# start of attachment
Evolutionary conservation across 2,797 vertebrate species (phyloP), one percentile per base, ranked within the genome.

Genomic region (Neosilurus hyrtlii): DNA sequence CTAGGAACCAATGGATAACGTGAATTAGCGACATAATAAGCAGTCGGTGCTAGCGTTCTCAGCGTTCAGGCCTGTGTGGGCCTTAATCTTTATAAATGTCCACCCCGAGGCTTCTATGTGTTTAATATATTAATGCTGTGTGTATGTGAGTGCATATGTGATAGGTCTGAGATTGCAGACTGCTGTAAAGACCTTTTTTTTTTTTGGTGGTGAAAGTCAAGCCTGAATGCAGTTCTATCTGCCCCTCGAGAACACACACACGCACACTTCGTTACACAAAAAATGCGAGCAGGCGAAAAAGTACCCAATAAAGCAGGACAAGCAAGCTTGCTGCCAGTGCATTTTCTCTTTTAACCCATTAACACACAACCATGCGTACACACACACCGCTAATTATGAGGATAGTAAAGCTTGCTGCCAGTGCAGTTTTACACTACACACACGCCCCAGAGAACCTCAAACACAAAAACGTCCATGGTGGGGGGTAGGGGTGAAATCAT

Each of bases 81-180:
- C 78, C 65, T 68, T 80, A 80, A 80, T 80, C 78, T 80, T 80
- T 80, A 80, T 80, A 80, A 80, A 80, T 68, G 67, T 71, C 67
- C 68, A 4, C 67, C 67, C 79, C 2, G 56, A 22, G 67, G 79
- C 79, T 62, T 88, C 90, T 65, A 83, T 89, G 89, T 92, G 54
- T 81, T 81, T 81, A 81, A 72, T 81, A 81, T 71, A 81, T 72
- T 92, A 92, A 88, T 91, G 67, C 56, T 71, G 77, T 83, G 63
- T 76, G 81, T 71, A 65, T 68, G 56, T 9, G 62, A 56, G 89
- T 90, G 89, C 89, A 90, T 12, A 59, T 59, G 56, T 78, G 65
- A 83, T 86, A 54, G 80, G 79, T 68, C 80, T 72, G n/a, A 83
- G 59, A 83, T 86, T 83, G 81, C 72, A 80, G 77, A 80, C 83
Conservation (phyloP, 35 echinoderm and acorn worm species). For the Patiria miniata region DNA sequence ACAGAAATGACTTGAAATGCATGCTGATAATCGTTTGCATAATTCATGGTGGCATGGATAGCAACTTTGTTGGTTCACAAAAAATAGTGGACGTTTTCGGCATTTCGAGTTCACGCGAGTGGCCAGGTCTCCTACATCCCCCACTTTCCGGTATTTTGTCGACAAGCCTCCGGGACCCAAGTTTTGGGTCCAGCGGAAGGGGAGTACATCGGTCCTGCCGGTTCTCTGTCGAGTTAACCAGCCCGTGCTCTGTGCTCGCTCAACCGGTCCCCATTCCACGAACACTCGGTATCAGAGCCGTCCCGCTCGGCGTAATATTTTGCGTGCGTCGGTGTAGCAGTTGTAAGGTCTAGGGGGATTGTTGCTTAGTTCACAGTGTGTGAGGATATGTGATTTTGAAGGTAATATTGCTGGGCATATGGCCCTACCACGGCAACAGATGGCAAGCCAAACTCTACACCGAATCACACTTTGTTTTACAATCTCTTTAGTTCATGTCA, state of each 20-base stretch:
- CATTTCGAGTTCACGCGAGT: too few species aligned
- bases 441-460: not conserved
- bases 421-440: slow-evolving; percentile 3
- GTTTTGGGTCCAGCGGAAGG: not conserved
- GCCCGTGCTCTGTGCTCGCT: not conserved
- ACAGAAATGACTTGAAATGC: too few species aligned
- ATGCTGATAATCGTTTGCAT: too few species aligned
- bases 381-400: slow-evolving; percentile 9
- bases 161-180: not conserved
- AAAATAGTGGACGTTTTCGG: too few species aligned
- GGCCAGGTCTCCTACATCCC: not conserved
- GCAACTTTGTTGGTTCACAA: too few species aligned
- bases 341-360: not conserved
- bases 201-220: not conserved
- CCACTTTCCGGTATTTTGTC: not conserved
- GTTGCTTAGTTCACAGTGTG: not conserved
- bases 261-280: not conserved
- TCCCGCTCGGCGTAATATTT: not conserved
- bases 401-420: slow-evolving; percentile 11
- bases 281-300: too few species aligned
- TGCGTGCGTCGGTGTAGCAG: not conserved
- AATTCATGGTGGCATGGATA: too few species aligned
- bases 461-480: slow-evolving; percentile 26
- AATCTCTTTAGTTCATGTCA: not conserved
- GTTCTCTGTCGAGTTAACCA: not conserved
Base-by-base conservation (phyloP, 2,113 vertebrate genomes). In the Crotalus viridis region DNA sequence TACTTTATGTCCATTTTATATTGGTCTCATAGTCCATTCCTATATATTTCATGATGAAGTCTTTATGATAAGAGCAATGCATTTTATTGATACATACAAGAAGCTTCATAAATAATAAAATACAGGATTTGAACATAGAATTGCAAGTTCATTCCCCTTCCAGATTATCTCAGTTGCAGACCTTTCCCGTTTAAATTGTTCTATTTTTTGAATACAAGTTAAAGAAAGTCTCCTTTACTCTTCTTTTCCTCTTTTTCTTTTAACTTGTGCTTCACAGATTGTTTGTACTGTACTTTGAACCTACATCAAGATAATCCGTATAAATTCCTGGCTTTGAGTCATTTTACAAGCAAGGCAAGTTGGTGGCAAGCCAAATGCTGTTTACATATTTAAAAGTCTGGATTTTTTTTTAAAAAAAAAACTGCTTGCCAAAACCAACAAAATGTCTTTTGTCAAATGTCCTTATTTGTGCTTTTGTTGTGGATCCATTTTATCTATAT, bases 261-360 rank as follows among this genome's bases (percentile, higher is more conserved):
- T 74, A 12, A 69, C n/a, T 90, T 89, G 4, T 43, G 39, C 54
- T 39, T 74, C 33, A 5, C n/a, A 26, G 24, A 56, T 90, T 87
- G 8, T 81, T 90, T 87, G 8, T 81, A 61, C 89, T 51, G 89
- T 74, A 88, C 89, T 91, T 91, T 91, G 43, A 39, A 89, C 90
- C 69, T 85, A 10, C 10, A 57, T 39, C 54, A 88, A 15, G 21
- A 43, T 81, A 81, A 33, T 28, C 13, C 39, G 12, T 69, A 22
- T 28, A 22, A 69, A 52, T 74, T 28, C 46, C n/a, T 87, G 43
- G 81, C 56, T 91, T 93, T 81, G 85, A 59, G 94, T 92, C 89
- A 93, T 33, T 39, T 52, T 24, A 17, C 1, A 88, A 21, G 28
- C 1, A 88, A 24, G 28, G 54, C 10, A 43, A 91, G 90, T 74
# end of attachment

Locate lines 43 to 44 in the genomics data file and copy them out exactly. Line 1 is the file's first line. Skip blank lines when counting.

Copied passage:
- G 8, T 81, T 90, T 87, G 8, T 81, A 61, C 89, T 51, G 89
- T 74, A 88, C 89, T 91, T 91, T 91, G 43, A 39, A 89, C 90